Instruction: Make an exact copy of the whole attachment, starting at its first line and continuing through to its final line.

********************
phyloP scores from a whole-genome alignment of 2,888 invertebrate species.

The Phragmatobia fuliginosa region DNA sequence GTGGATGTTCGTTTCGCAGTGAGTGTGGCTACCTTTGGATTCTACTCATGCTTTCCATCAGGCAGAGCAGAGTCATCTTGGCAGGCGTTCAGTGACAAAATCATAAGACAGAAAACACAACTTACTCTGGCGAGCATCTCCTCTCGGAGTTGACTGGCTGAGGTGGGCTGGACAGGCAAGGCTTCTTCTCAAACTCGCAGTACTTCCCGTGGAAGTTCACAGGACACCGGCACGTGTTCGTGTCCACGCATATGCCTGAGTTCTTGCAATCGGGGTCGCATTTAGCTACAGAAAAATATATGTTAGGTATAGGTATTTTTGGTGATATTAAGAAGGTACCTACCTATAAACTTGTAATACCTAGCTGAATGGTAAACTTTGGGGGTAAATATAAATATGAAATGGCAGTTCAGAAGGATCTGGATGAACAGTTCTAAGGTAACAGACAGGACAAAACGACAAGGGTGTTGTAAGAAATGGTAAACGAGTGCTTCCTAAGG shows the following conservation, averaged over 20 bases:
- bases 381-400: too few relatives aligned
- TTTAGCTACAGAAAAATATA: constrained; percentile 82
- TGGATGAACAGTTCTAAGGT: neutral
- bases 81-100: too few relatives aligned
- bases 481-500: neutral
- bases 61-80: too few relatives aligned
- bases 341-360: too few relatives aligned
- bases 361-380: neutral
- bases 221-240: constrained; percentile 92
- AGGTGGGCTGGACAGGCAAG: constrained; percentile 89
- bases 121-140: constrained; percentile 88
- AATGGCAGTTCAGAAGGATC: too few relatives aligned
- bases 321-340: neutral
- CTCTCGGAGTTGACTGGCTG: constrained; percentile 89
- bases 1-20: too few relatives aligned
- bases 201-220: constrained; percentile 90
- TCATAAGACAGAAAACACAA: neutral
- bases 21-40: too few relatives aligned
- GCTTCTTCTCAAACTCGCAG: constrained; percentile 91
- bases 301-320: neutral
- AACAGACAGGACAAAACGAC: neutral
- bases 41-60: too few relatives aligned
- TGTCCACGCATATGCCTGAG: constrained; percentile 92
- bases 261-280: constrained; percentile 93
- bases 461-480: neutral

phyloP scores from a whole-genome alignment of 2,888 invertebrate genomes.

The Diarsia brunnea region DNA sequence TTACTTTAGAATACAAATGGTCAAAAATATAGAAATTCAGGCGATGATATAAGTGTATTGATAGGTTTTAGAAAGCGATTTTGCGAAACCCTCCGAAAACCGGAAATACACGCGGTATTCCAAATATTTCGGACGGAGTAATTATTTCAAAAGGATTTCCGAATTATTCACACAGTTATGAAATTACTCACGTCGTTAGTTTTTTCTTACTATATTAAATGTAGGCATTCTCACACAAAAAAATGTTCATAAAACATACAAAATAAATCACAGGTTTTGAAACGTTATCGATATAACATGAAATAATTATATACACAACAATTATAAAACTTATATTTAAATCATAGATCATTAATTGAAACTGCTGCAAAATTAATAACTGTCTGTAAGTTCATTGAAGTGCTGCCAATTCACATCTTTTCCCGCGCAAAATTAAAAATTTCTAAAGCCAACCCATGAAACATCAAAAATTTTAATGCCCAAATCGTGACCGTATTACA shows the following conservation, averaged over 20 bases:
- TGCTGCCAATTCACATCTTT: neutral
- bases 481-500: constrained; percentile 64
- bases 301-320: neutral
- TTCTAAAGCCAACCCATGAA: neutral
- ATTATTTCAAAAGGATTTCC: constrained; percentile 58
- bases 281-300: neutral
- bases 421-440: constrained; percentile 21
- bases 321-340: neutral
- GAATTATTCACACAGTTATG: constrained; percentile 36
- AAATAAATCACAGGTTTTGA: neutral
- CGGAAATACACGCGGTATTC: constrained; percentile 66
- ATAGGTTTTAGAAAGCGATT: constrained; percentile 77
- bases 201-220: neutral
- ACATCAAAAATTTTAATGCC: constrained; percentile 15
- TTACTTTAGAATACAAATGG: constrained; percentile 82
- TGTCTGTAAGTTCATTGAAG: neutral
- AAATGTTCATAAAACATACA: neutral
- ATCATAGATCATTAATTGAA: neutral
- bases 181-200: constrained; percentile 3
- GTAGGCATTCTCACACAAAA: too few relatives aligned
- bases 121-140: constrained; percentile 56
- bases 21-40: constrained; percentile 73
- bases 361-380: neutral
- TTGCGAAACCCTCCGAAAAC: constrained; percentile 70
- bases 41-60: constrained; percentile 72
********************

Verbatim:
phyloP scores from a whole-genome alignment of 2,888 invertebrate species.

The Phragmatobia fuliginosa region DNA sequence GTGGATGTTCGTTTCGCAGTGAGTGTGGCTACCTTTGGATTCTACTCATGCTTTCCATCAGGCAGAGCAGAGTCATCTTGGCAGGCGTTCAGTGACAAAATCATAAGACAGAAAACACAACTTACTCTGGCGAGCATCTCCTCTCGGAGTTGACTGGCTGAGGTGGGCTGGACAGGCAAGGCTTCTTCTCAAACTCGCAGTACTTCCCGTGGAAGTTCACAGGACACCGGCACGTGTTCGTGTCCACGCATATGCCTGAGTTCTTGCAATCGGGGTCGCATTTAGCTACAGAAAAATATATGTTAGGTATAGGTATTTTTGGTGATATTAAGAAGGTACCTACCTATAAACTTGTAATACCTAGCTGAATGGTAAACTTTGGGGGTAAATATAAATATGAAATGGCAGTTCAGAAGGATCTGGATGAACAGTTCTAAGGTAACAGACAGGACAAAACGACAAGGGTGTTGTAAGAAATGGTAAACGAGTGCTTCCTAAGG shows the following conservation, averaged over 20 bases:
- bases 381-400: too few relatives aligned
- TTTAGCTACAGAAAAATATA: constrained; percentile 82
- TGGATGAACAGTTCTAAGGT: neutral
- bases 81-100: too few relatives aligned
- bases 481-500: neutral
- bases 61-80: too few relatives aligned
- bases 341-360: too few relatives aligned
- bases 361-380: neutral
- bases 221-240: constrained; percentile 92
- AGGTGGGCTGGACAGGCAAG: constrained; percentile 89
- bases 121-140: constrained; percentile 88
- AATGGCAGTTCAGAAGGATC: too few relatives aligned
- bases 321-340: neutral
- CTCTCGGAGTTGACTGGCTG: constrained; percentile 89
- bases 1-20: too few relatives aligned
- bases 201-220: constrained; percentile 90
- TCATAAGACAGAAAACACAA: neutral
- bases 21-40: too few relatives aligned
- GCTTCTTCTCAAACTCGCAG: constrained; percentile 91
- bases 301-320: neutral
- AACAGACAGGACAAAACGAC: neutral
- bases 41-60: too few relatives aligned
- TGTCCACGCATATGCCTGAG: constrained; percentile 92
- bases 261-280: constrained; percentile 93
- bases 461-480: neutral

phyloP scores from a whole-genome alignment of 2,888 invertebrate genomes.

The Diarsia brunnea region DNA sequence TTACTTTAGAATACAAATGGTCAAAAATATAGAAATTCAGGCGATGATATAAGTGTATTGATAGGTTTTAGAAAGCGATTTTGCGAAACCCTCCGAAAACCGGAAATACACGCGGTATTCCAAATATTTCGGACGGAGTAATTATTTCAAAAGGATTTCCGAATTATTCACACAGTTATGAAATTACTCACGTCGTTAGTTTTTTCTTACTATATTAAATGTAGGCATTCTCACACAAAAAAATGTTCATAAAACATACAAAATAAATCACAGGTTTTGAAACGTTATCGATATAACATGAAATAATTATATACACAACAATTATAAAACTTATATTTAAATCATAGATCATTAATTGAAACTGCTGCAAAATTAATAACTGTCTGTAAGTTCATTGAAGTGCTGCCAATTCACATCTTTTCCCGCGCAAAATTAAAAATTTCTAAAGCCAACCCATGAAACATCAAAAATTTTAATGCCCAAATCGTGACCGTATTACA shows the following conservation, averaged over 20 bases:
- TGCTGCCAATTCACATCTTT: neutral
- bases 481-500: constrained; percentile 64
- bases 301-320: neutral
- TTCTAAAGCCAACCCATGAA: neutral
- ATTATTTCAAAAGGATTTCC: constrained; percentile 58
- bases 281-300: neutral
- bases 421-440: constrained; percentile 21
- bases 321-340: neutral
- GAATTATTCACACAGTTATG: constrained; percentile 36
- AAATAAATCACAGGTTTTGA: neutral
- CGGAAATACACGCGGTATTC: constrained; percentile 66
- ATAGGTTTTAGAAAGCGATT: constrained; percentile 77
- bases 201-220: neutral
- ACATCAAAAATTTTAATGCC: constrained; percentile 15
- TTACTTTAGAATACAAATGG: constrained; percentile 82
- TGTCTGTAAGTTCATTGAAG: neutral
- AAATGTTCATAAAACATACA: neutral
- ATCATAGATCATTAATTGAA: neutral
- bases 181-200: constrained; percentile 3
- GTAGGCATTCTCACACAAAA: too few relatives aligned
- bases 121-140: constrained; percentile 56
- bases 21-40: constrained; percentile 73
- bases 361-380: neutral
- TTGCGAAACCCTCCGAAAAC: constrained; percentile 70
- bases 41-60: constrained; percentile 72